Title page for ETD etd-07012004-091858


Type of Document Master's Thesis
Author Smith, Lee Davis
URN etd-07012004-091858
Title A Settlement of Great Consequence: The Development of the Natchez District, 1763-1860
Degree Master of Arts (M.A.)
Department History
Advisory Committee
Advisor Name Title
Tiwanna M. Simpson Committee Chair
Rodger M. Payne Committee Member
William J. Cooper, Jr. Committee Member
Keywords
  • American Revolution
  • religion
  • economy
  • West Florida
  • migration
Date of Defense 2004-06-22
Availability unrestricted
Abstract
This study examines events, conditions, and circumstances that influenced the

development of the Natchez District of West Florida from its acquisition by Great Britain in

1763 until the eve of the Civil War. The strong relationships between West Florida and the

“original thirteen” colonies created a dynamic area of Revolutionary and antebellum era growth

in West Florida, and particularly in the Natchez District.

Eighteenth century westward migration of seaboard colonists exerted pressure on native

Americans. At the same time, colonists felt pressure from the presence of British troops

remaining in America following the French and Indian War. Colonial officials recognized the

need to disperse the population in order to ease tensions while still keeping colonists close

enough to prevent them from feeling truly independent of England. West Florida provided a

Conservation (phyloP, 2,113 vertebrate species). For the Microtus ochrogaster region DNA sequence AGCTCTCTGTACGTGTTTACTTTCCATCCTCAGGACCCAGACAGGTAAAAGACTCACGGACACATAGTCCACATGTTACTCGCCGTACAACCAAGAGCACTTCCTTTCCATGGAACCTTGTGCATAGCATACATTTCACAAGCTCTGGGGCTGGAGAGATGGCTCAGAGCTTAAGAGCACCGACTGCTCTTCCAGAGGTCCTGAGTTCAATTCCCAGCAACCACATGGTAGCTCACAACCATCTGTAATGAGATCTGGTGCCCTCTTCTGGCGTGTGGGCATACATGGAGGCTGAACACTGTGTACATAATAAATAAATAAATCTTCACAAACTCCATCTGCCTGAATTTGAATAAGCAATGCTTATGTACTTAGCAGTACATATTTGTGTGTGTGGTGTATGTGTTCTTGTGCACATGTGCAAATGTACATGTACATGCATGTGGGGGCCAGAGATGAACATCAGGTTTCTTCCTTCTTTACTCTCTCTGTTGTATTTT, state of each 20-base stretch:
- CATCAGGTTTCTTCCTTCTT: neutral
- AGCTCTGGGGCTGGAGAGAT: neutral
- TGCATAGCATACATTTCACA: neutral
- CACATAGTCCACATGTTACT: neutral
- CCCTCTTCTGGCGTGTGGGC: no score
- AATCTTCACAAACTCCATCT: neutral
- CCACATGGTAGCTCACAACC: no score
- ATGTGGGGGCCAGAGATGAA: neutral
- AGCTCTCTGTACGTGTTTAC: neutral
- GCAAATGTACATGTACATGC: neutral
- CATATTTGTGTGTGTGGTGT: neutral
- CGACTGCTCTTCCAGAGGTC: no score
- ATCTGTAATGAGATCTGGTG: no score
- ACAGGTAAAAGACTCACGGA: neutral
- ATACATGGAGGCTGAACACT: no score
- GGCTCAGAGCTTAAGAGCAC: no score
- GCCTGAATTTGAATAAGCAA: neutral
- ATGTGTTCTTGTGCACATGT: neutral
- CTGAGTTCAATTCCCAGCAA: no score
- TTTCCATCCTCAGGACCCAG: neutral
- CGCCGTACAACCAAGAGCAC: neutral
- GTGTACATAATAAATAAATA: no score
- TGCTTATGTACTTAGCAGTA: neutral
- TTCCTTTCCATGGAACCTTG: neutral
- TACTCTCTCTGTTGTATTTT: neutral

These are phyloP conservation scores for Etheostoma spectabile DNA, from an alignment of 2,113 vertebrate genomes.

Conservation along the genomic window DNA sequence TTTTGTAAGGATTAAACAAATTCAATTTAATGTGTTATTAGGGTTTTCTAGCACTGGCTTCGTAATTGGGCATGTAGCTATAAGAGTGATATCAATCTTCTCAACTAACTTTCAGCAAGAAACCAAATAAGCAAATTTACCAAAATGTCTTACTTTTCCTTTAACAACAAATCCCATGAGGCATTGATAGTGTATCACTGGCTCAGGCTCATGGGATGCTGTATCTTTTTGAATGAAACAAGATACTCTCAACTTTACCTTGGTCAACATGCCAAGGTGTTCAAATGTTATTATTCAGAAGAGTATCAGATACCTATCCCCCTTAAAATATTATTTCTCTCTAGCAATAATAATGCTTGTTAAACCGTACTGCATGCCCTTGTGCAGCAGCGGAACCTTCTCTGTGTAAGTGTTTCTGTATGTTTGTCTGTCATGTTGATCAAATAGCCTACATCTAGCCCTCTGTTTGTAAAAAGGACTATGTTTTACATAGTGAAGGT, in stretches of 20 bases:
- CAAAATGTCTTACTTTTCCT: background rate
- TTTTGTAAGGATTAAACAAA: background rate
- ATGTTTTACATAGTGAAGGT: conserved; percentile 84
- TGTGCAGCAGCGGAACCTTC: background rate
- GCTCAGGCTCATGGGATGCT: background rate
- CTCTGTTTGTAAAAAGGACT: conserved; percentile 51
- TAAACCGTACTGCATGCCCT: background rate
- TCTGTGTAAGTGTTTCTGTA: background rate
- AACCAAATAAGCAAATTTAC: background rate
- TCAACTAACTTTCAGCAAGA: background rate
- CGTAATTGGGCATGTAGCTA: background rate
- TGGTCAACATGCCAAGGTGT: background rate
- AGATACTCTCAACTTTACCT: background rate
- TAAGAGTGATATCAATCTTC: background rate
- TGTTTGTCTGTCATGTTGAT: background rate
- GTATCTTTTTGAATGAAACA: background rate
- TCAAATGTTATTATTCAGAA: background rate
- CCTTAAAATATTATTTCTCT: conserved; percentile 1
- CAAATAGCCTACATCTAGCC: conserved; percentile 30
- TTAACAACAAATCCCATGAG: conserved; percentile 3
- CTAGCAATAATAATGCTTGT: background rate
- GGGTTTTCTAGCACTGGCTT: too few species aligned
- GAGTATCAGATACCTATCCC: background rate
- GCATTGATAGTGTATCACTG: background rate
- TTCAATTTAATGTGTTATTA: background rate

safety valve to mitigate these pressures.

The exceptional quality of the land and climate in the Natchez District promoted

settlement and resulted in a successful agricultural economy based on a slave labor system.

When the main agricultural focus shifted to cotton after 1790, the plantation system built on

previous tobacco culture was already in place. Beginning about 1795, cotton production drove

the economy of the Natchez District and created a class of planter elite at least as affluent and

progressive as those in more established colonies farther north.

Until approximately 1830 Protestantism vied with the civil religion of land, slaves, and

cotton for primacy in the Natchez District. After that, evangelicals and the planter elite moved

closer to agreement on issues of slavery and wealth. Evangelicals, the planter elite, and slaves

approached religion in their own ways, both secular and traditional, and adhered to systems of

worship that corresponded to their own particular needs.

By the eve of the Civil War the combination of these factors created a dynamic

agricultural area with a cosmopolitan feel, yet firmly entrenched in the Bible Belt.

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